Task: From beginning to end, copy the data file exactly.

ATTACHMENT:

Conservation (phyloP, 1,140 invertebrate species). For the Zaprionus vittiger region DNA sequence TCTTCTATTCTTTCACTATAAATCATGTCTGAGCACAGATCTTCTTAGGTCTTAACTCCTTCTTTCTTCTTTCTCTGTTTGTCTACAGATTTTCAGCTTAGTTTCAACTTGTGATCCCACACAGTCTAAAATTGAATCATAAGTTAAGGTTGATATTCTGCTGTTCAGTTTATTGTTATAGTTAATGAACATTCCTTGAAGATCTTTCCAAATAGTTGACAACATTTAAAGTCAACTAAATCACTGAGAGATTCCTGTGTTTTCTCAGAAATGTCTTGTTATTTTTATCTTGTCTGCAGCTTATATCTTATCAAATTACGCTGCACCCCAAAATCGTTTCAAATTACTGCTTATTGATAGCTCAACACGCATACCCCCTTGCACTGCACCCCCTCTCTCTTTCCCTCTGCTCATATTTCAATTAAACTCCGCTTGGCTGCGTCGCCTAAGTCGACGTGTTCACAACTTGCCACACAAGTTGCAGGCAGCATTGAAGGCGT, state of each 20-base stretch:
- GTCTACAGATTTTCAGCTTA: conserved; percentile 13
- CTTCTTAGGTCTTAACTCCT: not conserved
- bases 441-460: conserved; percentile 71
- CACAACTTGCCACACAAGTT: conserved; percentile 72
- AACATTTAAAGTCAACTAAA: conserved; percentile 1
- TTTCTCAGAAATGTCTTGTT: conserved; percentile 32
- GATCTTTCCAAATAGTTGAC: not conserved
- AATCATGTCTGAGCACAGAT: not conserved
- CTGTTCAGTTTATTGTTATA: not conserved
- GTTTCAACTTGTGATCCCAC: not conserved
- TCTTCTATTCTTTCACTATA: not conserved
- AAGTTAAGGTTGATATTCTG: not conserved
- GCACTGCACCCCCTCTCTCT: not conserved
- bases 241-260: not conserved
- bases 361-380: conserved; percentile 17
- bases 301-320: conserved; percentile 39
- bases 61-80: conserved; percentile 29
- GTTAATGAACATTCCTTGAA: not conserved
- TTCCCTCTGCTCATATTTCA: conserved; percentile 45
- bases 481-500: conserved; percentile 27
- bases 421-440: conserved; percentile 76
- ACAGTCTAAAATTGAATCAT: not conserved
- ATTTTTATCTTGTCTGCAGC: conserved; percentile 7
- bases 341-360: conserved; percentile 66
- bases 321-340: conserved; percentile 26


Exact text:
Conservation (phyloP, 1,140 invertebrate species). For the Zaprionus vittiger region DNA sequence TCTTCTATTCTTTCACTATAAATCATGTCTGAGCACAGATCTTCTTAGGTCTTAACTCCTTCTTTCTTCTTTCTCTGTTTGTCTACAGATTTTCAGCTTAGTTTCAACTTGTGATCCCACACAGTCTAAAATTGAATCATAAGTTAAGGTTGATATTCTGCTGTTCAGTTTATTGTTATAGTTAATGAACATTCCTTGAAGATCTTTCCAAATAGTTGACAACATTTAAAGTCAACTAAATCACTGAGAGATTCCTGTGTTTTCTCAGAAATGTCTTGTTATTTTTATCTTGTCTGCAGCTTATATCTTATCAAATTACGCTGCACCCCAAAATCGTTTCAAATTACTGCTTATTGATAGCTCAACACGCATACCCCCTTGCACTGCACCCCCTCTCTCTTTCCCTCTGCTCATATTTCAATTAAACTCCGCTTGGCTGCGTCGCCTAAGTCGACGTGTTCACAACTTGCCACACAAGTTGCAGGCAGCATTGAAGGCGT, state of each 20-base stretch:
- GTCTACAGATTTTCAGCTTA: conserved; percentile 13
- CTTCTTAGGTCTTAACTCCT: not conserved
- bases 441-460: conserved; percentile 71
- CACAACTTGCCACACAAGTT: conserved; percentile 72
- AACATTTAAAGTCAACTAAA: conserved; percentile 1
- TTTCTCAGAAATGTCTTGTT: conserved; percentile 32
- GATCTTTCCAAATAGTTGAC: not conserved
- AATCATGTCTGAGCACAGAT: not conserved
- CTGTTCAGTTTATTGTTATA: not conserved
- GTTTCAACTTGTGATCCCAC: not conserved
- TCTTCTATTCTTTCACTATA: not conserved
- AAGTTAAGGTTGATATTCTG: not conserved
- GCACTGCACCCCCTCTCTCT: not conserved
- bases 241-260: not conserved
- bases 361-380: conserved; percentile 17
- bases 301-320: conserved; percentile 39
- bases 61-80: conserved; percentile 29
- GTTAATGAACATTCCTTGAA: not conserved
- TTCCCTCTGCTCATATTTCA: conserved; percentile 45
- bases 481-500: conserved; percentile 27
- bases 421-440: conserved; percentile 76
- ACAGTCTAAAATTGAATCAT: not conserved
- ATTTTTATCTTGTCTGCAGC: conserved; percentile 7
- bases 341-360: conserved; percentile 66
- bases 321-340: conserved; percentile 26